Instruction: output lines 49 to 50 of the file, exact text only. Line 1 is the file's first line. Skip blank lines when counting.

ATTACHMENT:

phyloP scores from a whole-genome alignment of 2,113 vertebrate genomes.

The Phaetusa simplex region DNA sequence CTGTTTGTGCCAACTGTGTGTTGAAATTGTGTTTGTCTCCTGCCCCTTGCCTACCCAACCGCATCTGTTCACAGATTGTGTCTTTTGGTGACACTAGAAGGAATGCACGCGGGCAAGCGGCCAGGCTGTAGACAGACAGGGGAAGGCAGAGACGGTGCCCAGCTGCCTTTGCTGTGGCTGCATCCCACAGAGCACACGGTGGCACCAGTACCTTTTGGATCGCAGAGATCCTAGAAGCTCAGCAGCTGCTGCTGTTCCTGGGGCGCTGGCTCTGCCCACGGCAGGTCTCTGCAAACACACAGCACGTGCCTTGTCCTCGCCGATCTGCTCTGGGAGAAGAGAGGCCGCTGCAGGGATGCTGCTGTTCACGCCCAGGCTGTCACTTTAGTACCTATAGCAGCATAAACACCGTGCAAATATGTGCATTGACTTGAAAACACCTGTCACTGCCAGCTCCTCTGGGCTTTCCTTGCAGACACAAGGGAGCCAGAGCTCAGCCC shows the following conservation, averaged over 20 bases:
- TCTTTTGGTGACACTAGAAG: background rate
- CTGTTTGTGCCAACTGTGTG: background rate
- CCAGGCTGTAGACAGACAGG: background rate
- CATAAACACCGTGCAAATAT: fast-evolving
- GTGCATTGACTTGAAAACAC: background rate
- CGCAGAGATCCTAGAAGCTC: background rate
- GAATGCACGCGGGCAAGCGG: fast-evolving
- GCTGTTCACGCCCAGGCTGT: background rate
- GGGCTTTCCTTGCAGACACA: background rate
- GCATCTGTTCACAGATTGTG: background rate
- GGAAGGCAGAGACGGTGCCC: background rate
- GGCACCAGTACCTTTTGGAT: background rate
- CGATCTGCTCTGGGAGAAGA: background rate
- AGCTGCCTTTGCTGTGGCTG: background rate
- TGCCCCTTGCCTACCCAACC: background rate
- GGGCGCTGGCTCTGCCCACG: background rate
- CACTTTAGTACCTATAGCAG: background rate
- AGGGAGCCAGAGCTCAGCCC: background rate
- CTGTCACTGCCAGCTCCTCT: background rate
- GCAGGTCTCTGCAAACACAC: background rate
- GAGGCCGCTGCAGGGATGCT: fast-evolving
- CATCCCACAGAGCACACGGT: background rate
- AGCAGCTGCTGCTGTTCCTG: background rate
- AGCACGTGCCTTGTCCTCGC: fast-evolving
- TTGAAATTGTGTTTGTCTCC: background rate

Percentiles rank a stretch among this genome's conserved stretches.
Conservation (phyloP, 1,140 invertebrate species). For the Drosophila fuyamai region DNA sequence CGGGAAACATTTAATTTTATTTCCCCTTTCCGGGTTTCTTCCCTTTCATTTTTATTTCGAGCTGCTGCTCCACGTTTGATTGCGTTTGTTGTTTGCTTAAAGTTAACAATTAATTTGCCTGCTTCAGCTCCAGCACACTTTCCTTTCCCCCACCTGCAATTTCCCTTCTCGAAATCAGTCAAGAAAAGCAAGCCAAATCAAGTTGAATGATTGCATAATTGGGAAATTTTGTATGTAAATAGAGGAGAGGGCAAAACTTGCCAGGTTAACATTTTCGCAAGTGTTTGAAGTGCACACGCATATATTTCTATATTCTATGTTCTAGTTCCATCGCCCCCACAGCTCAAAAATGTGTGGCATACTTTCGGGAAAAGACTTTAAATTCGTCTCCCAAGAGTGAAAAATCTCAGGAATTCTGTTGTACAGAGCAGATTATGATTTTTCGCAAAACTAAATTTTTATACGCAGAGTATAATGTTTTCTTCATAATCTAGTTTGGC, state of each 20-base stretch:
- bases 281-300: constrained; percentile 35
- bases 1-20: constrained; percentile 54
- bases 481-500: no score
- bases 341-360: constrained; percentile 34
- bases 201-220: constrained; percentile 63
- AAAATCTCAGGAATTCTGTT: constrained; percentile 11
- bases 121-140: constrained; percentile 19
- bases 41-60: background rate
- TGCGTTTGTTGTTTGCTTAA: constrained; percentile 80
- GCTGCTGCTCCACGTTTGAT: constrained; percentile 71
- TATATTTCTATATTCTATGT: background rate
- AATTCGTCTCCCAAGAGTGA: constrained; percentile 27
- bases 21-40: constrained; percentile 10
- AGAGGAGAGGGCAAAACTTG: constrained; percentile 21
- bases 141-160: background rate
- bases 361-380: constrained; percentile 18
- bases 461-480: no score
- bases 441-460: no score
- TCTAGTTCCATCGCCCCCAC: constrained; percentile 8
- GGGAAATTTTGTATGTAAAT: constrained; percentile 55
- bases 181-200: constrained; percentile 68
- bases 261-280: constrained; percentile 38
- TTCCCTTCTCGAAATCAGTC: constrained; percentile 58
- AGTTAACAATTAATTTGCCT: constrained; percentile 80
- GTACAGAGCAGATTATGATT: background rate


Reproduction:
- GGGAAATTTTGTATGTAAAT: constrained; percentile 55
- bases 181-200: constrained; percentile 68